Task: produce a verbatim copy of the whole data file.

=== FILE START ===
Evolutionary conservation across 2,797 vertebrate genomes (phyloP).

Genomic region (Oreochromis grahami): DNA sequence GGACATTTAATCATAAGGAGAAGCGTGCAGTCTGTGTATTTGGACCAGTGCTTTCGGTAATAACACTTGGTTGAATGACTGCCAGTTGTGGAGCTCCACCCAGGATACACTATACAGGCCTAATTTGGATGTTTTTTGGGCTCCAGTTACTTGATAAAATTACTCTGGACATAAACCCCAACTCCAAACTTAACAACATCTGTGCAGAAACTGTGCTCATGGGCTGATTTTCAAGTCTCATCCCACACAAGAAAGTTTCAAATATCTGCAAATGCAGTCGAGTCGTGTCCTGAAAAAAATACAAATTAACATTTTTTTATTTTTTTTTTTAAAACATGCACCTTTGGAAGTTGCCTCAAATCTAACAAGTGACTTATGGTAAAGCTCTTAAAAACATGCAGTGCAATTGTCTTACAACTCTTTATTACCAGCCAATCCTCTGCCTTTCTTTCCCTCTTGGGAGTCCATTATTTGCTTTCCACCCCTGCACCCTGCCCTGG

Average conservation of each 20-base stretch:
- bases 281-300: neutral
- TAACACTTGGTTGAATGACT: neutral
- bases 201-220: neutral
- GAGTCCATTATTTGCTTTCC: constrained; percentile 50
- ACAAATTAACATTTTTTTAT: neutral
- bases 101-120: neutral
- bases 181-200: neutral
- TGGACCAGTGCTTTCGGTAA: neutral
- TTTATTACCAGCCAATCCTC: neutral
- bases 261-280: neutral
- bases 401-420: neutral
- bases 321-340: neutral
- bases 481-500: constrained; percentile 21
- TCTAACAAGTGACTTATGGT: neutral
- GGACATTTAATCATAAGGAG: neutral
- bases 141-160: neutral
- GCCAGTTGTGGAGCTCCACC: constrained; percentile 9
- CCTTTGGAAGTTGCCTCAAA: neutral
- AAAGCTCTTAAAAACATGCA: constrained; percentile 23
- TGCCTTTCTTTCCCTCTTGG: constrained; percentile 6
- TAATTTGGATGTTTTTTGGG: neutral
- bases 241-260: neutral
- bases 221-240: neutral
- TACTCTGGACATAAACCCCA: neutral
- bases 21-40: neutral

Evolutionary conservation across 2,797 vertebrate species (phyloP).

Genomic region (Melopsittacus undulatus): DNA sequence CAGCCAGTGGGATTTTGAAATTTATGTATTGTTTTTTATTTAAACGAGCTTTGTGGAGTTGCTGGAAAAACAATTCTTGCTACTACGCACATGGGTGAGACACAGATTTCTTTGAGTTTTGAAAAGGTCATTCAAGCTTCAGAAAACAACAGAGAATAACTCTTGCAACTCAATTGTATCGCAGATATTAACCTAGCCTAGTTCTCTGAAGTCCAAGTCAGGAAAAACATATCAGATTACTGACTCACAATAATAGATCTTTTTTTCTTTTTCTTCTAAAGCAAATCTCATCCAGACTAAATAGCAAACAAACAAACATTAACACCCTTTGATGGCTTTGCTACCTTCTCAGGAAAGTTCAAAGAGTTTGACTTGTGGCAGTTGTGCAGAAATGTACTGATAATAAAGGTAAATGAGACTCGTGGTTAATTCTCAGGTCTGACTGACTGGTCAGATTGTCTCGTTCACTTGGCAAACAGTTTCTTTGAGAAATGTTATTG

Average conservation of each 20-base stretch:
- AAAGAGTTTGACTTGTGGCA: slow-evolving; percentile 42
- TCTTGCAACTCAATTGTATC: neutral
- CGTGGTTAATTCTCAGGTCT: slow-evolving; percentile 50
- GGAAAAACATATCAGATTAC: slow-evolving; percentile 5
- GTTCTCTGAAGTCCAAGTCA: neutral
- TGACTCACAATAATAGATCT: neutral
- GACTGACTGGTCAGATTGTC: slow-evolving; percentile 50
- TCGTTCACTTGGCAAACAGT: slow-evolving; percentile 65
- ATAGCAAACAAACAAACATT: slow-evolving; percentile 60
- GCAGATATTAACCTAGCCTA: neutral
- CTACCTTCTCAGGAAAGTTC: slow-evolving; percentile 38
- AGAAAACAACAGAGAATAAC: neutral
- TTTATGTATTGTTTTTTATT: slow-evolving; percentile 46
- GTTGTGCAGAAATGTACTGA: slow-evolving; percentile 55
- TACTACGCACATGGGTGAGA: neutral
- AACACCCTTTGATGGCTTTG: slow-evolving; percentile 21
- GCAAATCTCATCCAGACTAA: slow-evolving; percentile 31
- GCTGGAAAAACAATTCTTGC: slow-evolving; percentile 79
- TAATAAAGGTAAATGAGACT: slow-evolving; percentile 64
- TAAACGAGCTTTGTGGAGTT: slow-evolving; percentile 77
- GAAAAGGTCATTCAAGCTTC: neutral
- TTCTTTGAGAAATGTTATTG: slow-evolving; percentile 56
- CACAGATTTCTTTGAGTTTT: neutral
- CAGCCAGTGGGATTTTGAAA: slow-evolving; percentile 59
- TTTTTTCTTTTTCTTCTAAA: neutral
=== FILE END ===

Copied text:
Evolutionary conservation across 2,797 vertebrate genomes (phyloP).

Genomic region (Oreochromis grahami): DNA sequence GGACATTTAATCATAAGGAGAAGCGTGCAGTCTGTGTATTTGGACCAGTGCTTTCGGTAATAACACTTGGTTGAATGACTGCCAGTTGTGGAGCTCCACCCAGGATACACTATACAGGCCTAATTTGGATGTTTTTTGGGCTCCAGTTACTTGATAAAATTACTCTGGACATAAACCCCAACTCCAAACTTAACAACATCTGTGCAGAAACTGTGCTCATGGGCTGATTTTCAAGTCTCATCCCACACAAGAAAGTTTCAAATATCTGCAAATGCAGTCGAGTCGTGTCCTGAAAAAAATACAAATTAACATTTTTTTATTTTTTTTTTTAAAACATGCACCTTTGGAAGTTGCCTCAAATCTAACAAGTGACTTATGGTAAAGCTCTTAAAAACATGCAGTGCAATTGTCTTACAACTCTTTATTACCAGCCAATCCTCTGCCTTTCTTTCCCTCTTGGGAGTCCATTATTTGCTTTCCACCCCTGCACCCTGCCCTGG

Average conservation of each 20-base stretch:
- bases 281-300: neutral
- TAACACTTGGTTGAATGACT: neutral
- bases 201-220: neutral
- GAGTCCATTATTTGCTTTCC: constrained; percentile 50
- ACAAATTAACATTTTTTTAT: neutral
- bases 101-120: neutral
- bases 181-200: neutral
- TGGACCAGTGCTTTCGGTAA: neutral
- TTTATTACCAGCCAATCCTC: neutral
- bases 261-280: neutral
- bases 401-420: neutral
- bases 321-340: neutral
- bases 481-500: constrained; percentile 21
- TCTAACAAGTGACTTATGGT: neutral
- GGACATTTAATCATAAGGAG: neutral
- bases 141-160: neutral
- GCCAGTTGTGGAGCTCCACC: constrained; percentile 9
- CCTTTGGAAGTTGCCTCAAA: neutral
- AAAGCTCTTAAAAACATGCA: constrained; percentile 23
- TGCCTTTCTTTCCCTCTTGG: constrained; percentile 6
- TAATTTGGATGTTTTTTGGG: neutral
- bases 241-260: neutral
- bases 221-240: neutral
- TACTCTGGACATAAACCCCA: neutral
- bases 21-40: neutral

Evolutionary conservation across 2,797 vertebrate species (phyloP).

Genomic region (Melopsittacus undulatus): DNA sequence CAGCCAGTGGGATTTTGAAATTTATGTATTGTTTTTTATTTAAACGAGCTTTGTGGAGTTGCTGGAAAAACAATTCTTGCTACTACGCACATGGGTGAGACACAGATTTCTTTGAGTTTTGAAAAGGTCATTCAAGCTTCAGAAAACAACAGAGAATAACTCTTGCAACTCAATTGTATCGCAGATATTAACCTAGCCTAGTTCTCTGAAGTCCAAGTCAGGAAAAACATATCAGATTACTGACTCACAATAATAGATCTTTTTTTCTTTTTCTTCTAAAGCAAATCTCATCCAGACTAAATAGCAAACAAACAAACATTAACACCCTTTGATGGCTTTGCTACCTTCTCAGGAAAGTTCAAAGAGTTTGACTTGTGGCAGTTGTGCAGAAATGTACTGATAATAAAGGTAAATGAGACTCGTGGTTAATTCTCAGGTCTGACTGACTGGTCAGATTGTCTCGTTCACTTGGCAAACAGTTTCTTTGAGAAATGTTATTG

Average conservation of each 20-base stretch:
- AAAGAGTTTGACTTGTGGCA: slow-evolving; percentile 42
- TCTTGCAACTCAATTGTATC: neutral
- CGTGGTTAATTCTCAGGTCT: slow-evolving; percentile 50
- GGAAAAACATATCAGATTAC: slow-evolving; percentile 5
- GTTCTCTGAAGTCCAAGTCA: neutral
- TGACTCACAATAATAGATCT: neutral
- GACTGACTGGTCAGATTGTC: slow-evolving; percentile 50
- TCGTTCACTTGGCAAACAGT: slow-evolving; percentile 65
- ATAGCAAACAAACAAACATT: slow-evolving; percentile 60
- GCAGATATTAACCTAGCCTA: neutral
- CTACCTTCTCAGGAAAGTTC: slow-evolving; percentile 38
- AGAAAACAACAGAGAATAAC: neutral
- TTTATGTATTGTTTTTTATT: slow-evolving; percentile 46
- GTTGTGCAGAAATGTACTGA: slow-evolving; percentile 55
- TACTACGCACATGGGTGAGA: neutral
- AACACCCTTTGATGGCTTTG: slow-evolving; percentile 21
- GCAAATCTCATCCAGACTAA: slow-evolving; percentile 31
- GCTGGAAAAACAATTCTTGC: slow-evolving; percentile 79
- TAATAAAGGTAAATGAGACT: slow-evolving; percentile 64
- TAAACGAGCTTTGTGGAGTT: slow-evolving; percentile 77
- GAAAAGGTCATTCAAGCTTC: neutral
- TTCTTTGAGAAATGTTATTG: slow-evolving; percentile 56
- CACAGATTTCTTTGAGTTTT: neutral
- CAGCCAGTGGGATTTTGAAA: slow-evolving; percentile 59
- TTTTTTCTTTTTCTTCTAAA: neutral